On June 25, the U.S. Supreme Court ruled the federal government can continue to provide tax subsidies to eligible individuals with lower and middle who purchased their health insurance through the federal marketplace for affordable coverage. This decision was met with opposition from three Supreme Court justices, but the majority praised the decision.
King v. Burwell
CNBC reported the government subsidies help about 6.4 million people pay for their health plans. Due to the recent decision by the Supreme Court, the legality of the federal subsidies is confirmed, avoiding a potential rise in insurance prices and the loss of coverage for millions of people in states that use Healthcare.gov as their source of providing medical insurance.
The case, King v. Burwell, dealt with federal and state insurance marketplaces, which allow for the sale of individual health plans to consumers. Almost three dozen states allowed the federal government to set up these exchanges for them, while the remaining 16 set up their own marketplaces.
Challengers to the law believed the government should not be able to give subsidies to people who purchased health insurance from a federal marketplace. Due to the language of the law, they argued subsidies were only for customers of state-controlled exchanges.
According to The New York Times, about 85 percent of people using both the federal and state-run exchanges qualify for the government subsidies based on their annual income. Incomes eligible for federal aid range from about $12,000 to almost $128,000 yearly, depending on the number of people in one's family, according to Healthcare.gov.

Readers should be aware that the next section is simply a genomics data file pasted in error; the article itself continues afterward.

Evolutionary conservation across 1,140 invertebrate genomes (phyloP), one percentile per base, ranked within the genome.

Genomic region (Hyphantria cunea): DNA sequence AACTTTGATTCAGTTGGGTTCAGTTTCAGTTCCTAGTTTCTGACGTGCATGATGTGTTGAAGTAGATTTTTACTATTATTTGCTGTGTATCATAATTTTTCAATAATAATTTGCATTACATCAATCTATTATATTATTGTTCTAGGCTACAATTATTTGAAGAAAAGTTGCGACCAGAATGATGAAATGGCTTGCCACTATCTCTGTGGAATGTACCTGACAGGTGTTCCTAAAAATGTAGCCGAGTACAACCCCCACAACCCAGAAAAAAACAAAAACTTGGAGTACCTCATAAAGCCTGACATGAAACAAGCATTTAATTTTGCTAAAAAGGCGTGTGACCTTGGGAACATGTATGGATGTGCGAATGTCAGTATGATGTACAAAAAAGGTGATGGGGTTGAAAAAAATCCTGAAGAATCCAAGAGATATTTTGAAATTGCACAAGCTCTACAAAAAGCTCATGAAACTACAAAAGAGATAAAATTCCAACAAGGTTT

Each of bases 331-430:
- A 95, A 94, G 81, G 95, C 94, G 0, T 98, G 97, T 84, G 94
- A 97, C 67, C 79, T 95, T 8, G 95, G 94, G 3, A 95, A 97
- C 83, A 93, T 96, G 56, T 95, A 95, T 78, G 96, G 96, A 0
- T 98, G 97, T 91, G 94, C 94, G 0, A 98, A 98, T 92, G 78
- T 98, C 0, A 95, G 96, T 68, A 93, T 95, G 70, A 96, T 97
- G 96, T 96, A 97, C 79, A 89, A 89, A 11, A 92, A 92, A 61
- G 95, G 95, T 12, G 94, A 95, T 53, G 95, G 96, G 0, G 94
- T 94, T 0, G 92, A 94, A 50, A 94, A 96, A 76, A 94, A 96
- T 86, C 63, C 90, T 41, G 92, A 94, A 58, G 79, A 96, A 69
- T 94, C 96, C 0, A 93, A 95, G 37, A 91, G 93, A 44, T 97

The future of health care
The lack of subsidies would affect the uninsured, insured and insurance companies, the Times reported. No government aid would mean no insurance for those who couldn't afford it, including healthier customers. Instead, insurance agencies would be left with a sicker and more expensive group of people. As a result, coverage prices would increase for everyone.
As a result of this ruling, the ACA remains in place, a major victory for the president's administration, according to the LA Times.
Among the rules that remain is the employer penalty for not providing health insurance to its workers. Had the ruling been rejected, there would be no employer mandate or penalty, as well as no subsidies for employees purchasing individual health plans, according to HR Executive.
For human resources professionals (remove link) to stay within the regulations enacted by Congress, companies should be aware of which full-time employees purchaseing health coverage from the exchange and receive a federal subsidy. This action will trigger the employer penalty. Businesses now have to report that they provide minimum employee coverage to the Internal Revenue Service to avoid ACA compliance fines.
In addition, qualifying employers that do not offer health coverage to their workers and qualified workers who are uninsured face a shared responsibility penalty, according to the IRS. It vital HR teams are cognizant of which employees purchase their sponsored health insurance plan, so they can correctly report that information to the IRS.